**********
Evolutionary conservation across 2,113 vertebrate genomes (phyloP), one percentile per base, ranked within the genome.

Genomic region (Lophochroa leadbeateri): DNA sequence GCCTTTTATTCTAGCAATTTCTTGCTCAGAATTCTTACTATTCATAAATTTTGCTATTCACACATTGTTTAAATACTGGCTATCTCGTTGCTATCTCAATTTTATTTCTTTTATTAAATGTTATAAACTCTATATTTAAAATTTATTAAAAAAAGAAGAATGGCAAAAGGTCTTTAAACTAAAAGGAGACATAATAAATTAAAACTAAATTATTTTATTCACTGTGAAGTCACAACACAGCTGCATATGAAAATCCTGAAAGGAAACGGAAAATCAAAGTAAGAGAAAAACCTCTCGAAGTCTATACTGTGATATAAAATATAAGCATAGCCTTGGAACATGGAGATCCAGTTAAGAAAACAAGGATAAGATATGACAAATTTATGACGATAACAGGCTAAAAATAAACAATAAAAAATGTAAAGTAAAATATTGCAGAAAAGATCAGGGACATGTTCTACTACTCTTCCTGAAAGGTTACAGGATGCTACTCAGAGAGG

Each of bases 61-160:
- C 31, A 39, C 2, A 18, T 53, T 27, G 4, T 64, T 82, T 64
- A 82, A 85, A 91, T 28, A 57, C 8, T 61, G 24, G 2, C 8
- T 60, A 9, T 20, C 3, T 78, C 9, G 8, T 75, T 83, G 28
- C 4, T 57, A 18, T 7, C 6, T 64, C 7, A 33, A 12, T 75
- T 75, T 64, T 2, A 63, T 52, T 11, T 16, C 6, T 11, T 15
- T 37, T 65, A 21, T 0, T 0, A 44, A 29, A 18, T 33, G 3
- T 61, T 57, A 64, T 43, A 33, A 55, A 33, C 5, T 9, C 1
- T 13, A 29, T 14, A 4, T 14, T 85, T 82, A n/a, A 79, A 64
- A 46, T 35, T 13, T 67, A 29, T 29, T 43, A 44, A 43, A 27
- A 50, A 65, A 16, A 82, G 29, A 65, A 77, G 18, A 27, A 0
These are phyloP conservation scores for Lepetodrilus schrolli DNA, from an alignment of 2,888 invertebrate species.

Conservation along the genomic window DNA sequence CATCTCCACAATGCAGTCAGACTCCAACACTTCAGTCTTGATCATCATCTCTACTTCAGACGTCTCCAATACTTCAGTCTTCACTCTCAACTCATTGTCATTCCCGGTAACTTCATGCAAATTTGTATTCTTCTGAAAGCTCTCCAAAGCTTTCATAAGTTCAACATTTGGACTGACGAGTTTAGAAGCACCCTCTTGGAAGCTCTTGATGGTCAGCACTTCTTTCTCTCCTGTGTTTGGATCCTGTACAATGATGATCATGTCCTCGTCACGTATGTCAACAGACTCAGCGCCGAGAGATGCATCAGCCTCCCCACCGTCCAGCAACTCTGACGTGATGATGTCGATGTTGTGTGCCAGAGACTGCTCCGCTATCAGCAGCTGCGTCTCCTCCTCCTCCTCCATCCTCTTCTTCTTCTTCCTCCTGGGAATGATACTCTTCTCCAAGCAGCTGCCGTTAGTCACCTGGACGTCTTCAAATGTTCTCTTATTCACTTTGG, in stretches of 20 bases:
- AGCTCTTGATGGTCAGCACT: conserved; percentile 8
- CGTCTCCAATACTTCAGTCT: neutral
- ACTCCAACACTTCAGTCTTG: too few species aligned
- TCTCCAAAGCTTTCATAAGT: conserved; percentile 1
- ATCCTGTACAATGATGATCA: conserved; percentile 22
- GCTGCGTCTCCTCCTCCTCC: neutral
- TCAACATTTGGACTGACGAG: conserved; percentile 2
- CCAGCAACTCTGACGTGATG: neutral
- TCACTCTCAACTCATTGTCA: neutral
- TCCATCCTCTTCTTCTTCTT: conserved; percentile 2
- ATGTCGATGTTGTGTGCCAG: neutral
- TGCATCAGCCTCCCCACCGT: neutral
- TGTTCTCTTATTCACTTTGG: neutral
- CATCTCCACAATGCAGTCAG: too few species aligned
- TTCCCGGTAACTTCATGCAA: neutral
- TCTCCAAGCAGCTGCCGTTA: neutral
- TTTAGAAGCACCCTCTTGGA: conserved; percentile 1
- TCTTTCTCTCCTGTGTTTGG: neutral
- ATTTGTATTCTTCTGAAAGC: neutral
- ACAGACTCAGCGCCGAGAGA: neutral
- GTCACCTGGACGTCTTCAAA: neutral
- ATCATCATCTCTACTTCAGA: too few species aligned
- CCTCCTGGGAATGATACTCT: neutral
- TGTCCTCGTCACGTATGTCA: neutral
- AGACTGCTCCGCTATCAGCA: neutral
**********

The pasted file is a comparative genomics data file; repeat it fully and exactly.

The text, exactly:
Evolutionary conservation across 2,113 vertebrate genomes (phyloP), one percentile per base, ranked within the genome.

Genomic region (Lophochroa leadbeateri): DNA sequence GCCTTTTATTCTAGCAATTTCTTGCTCAGAATTCTTACTATTCATAAATTTTGCTATTCACACATTGTTTAAATACTGGCTATCTCGTTGCTATCTCAATTTTATTTCTTTTATTAAATGTTATAAACTCTATATTTAAAATTTATTAAAAAAAGAAGAATGGCAAAAGGTCTTTAAACTAAAAGGAGACATAATAAATTAAAACTAAATTATTTTATTCACTGTGAAGTCACAACACAGCTGCATATGAAAATCCTGAAAGGAAACGGAAAATCAAAGTAAGAGAAAAACCTCTCGAAGTCTATACTGTGATATAAAATATAAGCATAGCCTTGGAACATGGAGATCCAGTTAAGAAAACAAGGATAAGATATGACAAATTTATGACGATAACAGGCTAAAAATAAACAATAAAAAATGTAAAGTAAAATATTGCAGAAAAGATCAGGGACATGTTCTACTACTCTTCCTGAAAGGTTACAGGATGCTACTCAGAGAGG

Each of bases 61-160:
- C 31, A 39, C 2, A 18, T 53, T 27, G 4, T 64, T 82, T 64
- A 82, A 85, A 91, T 28, A 57, C 8, T 61, G 24, G 2, C 8
- T 60, A 9, T 20, C 3, T 78, C 9, G 8, T 75, T 83, G 28
- C 4, T 57, A 18, T 7, C 6, T 64, C 7, A 33, A 12, T 75
- T 75, T 64, T 2, A 63, T 52, T 11, T 16, C 6, T 11, T 15
- T 37, T 65, A 21, T 0, T 0, A 44, A 29, A 18, T 33, G 3
- T 61, T 57, A 64, T 43, A 33, A 55, A 33, C 5, T 9, C 1
- T 13, A 29, T 14, A 4, T 14, T 85, T 82, A n/a, A 79, A 64
- A 46, T 35, T 13, T 67, A 29, T 29, T 43, A 44, A 43, A 27
- A 50, A 65, A 16, A 82, G 29, A 65, A 77, G 18, A 27, A 0
These are phyloP conservation scores for Lepetodrilus schrolli DNA, from an alignment of 2,888 invertebrate species.

Conservation along the genomic window DNA sequence CATCTCCACAATGCAGTCAGACTCCAACACTTCAGTCTTGATCATCATCTCTACTTCAGACGTCTCCAATACTTCAGTCTTCACTCTCAACTCATTGTCATTCCCGGTAACTTCATGCAAATTTGTATTCTTCTGAAAGCTCTCCAAAGCTTTCATAAGTTCAACATTTGGACTGACGAGTTTAGAAGCACCCTCTTGGAAGCTCTTGATGGTCAGCACTTCTTTCTCTCCTGTGTTTGGATCCTGTACAATGATGATCATGTCCTCGTCACGTATGTCAACAGACTCAGCGCCGAGAGATGCATCAGCCTCCCCACCGTCCAGCAACTCTGACGTGATGATGTCGATGTTGTGTGCCAGAGACTGCTCCGCTATCAGCAGCTGCGTCTCCTCCTCCTCCTCCATCCTCTTCTTCTTCTTCCTCCTGGGAATGATACTCTTCTCCAAGCAGCTGCCGTTAGTCACCTGGACGTCTTCAAATGTTCTCTTATTCACTTTGG, in stretches of 20 bases:
- AGCTCTTGATGGTCAGCACT: conserved; percentile 8
- CGTCTCCAATACTTCAGTCT: neutral
- ACTCCAACACTTCAGTCTTG: too few species aligned
- TCTCCAAAGCTTTCATAAGT: conserved; percentile 1
- ATCCTGTACAATGATGATCA: conserved; percentile 22
- GCTGCGTCTCCTCCTCCTCC: neutral
- TCAACATTTGGACTGACGAG: conserved; percentile 2
- CCAGCAACTCTGACGTGATG: neutral
- TCACTCTCAACTCATTGTCA: neutral
- TCCATCCTCTTCTTCTTCTT: conserved; percentile 2
- ATGTCGATGTTGTGTGCCAG: neutral
- TGCATCAGCCTCCCCACCGT: neutral
- TGTTCTCTTATTCACTTTGG: neutral
- CATCTCCACAATGCAGTCAG: too few species aligned
- TTCCCGGTAACTTCATGCAA: neutral
- TCTCCAAGCAGCTGCCGTTA: neutral
- TTTAGAAGCACCCTCTTGGA: conserved; percentile 1
- TCTTTCTCTCCTGTGTTTGG: neutral
- ATTTGTATTCTTCTGAAAGC: neutral
- ACAGACTCAGCGCCGAGAGA: neutral
- GTCACCTGGACGTCTTCAAA: neutral
- ATCATCATCTCTACTTCAGA: too few species aligned
- CCTCCTGGGAATGATACTCT: neutral
- TGTCCTCGTCACGTATGTCA: neutral
- AGACTGCTCCGCTATCAGCA: neutral